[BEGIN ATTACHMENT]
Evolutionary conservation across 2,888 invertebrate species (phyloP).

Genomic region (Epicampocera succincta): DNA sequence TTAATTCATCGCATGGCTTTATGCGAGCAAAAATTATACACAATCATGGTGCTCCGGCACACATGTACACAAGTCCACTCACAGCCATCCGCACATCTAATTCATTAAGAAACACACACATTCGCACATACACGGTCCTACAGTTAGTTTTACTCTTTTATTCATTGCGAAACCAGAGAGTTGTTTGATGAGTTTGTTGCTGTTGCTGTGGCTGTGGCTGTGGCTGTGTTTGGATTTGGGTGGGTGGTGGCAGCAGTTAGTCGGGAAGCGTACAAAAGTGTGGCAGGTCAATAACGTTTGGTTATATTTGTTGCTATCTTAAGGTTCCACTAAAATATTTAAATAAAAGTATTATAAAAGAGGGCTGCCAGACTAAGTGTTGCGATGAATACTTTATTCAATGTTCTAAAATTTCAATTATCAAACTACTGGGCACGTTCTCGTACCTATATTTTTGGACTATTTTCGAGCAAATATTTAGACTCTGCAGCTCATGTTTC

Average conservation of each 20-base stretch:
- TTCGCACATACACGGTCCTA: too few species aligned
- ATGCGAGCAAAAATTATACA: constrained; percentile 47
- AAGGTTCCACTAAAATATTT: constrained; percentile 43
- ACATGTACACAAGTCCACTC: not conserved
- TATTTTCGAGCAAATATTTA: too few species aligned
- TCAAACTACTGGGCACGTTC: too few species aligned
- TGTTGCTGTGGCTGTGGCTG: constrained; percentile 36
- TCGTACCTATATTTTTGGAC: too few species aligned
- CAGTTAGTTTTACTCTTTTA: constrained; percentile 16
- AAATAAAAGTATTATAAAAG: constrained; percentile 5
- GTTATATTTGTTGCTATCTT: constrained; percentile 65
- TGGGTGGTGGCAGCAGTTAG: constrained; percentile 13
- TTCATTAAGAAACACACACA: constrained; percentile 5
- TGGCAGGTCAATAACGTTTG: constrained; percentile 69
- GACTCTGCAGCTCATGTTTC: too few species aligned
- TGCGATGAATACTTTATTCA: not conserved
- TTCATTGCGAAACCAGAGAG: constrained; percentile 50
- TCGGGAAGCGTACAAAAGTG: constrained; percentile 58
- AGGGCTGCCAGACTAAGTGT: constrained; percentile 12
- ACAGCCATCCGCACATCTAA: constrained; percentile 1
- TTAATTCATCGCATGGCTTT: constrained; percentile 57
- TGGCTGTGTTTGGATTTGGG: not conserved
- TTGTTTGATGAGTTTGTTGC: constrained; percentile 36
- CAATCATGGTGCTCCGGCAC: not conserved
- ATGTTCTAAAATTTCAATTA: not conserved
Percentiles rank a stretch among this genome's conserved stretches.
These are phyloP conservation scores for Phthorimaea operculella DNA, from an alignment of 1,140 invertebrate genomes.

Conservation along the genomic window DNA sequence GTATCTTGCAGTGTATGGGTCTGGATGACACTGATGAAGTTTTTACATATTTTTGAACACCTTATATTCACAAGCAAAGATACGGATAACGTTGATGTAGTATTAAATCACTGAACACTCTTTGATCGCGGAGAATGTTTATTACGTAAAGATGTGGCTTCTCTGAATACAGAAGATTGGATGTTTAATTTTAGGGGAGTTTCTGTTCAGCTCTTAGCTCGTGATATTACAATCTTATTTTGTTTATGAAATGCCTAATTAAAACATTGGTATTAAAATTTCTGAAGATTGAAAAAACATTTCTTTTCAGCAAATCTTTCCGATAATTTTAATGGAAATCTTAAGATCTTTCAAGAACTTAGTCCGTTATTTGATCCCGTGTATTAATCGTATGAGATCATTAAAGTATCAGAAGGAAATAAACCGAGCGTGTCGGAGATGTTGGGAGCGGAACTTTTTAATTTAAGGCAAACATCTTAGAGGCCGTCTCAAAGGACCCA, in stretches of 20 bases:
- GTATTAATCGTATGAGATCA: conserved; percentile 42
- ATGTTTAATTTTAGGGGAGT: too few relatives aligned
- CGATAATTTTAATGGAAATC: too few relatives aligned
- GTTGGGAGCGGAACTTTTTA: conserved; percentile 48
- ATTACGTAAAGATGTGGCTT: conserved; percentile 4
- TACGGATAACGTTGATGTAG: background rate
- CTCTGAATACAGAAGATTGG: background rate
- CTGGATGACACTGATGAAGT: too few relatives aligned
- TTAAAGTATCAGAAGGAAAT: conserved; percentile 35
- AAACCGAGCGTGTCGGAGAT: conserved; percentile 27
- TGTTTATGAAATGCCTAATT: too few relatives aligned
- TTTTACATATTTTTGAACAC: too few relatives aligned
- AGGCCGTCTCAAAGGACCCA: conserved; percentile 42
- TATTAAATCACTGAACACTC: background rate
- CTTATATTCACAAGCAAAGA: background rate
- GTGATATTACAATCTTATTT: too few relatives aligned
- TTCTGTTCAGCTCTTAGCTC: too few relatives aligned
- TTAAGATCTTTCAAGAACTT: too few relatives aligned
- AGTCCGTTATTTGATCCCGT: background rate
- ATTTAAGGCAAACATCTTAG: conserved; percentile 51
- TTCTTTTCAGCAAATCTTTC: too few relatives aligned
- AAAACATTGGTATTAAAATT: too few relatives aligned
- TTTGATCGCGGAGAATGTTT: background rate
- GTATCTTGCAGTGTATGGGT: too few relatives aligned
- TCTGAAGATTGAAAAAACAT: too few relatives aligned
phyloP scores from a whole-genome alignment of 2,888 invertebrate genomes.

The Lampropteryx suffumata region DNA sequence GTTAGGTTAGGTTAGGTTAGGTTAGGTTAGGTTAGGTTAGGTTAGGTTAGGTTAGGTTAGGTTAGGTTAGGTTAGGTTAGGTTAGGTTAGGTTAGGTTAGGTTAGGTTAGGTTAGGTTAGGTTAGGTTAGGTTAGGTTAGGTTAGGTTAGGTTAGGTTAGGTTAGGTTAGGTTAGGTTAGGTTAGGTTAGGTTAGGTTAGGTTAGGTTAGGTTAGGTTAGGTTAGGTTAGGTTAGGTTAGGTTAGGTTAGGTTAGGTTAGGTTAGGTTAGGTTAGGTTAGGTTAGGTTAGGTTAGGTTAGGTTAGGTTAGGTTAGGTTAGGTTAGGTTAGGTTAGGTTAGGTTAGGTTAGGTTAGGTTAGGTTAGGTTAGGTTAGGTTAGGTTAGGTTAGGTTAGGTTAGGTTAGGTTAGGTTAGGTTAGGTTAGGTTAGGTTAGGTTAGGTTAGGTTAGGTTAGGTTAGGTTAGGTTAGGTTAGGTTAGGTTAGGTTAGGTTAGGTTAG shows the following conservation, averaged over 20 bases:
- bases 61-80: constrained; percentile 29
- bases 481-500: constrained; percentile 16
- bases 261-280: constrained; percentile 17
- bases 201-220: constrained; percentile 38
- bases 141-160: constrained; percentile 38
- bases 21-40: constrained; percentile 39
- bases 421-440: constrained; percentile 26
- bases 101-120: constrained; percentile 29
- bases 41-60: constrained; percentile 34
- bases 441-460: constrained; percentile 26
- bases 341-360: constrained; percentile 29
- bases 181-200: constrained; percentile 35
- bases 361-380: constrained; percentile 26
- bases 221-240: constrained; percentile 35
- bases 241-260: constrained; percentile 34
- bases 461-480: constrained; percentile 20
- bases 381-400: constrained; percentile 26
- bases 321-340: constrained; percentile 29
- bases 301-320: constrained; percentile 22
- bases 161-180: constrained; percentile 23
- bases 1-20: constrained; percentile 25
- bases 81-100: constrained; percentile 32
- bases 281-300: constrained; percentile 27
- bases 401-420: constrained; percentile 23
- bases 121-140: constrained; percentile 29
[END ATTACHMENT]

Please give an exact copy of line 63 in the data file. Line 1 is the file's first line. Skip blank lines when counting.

- bases 141-160: constrained; percentile 38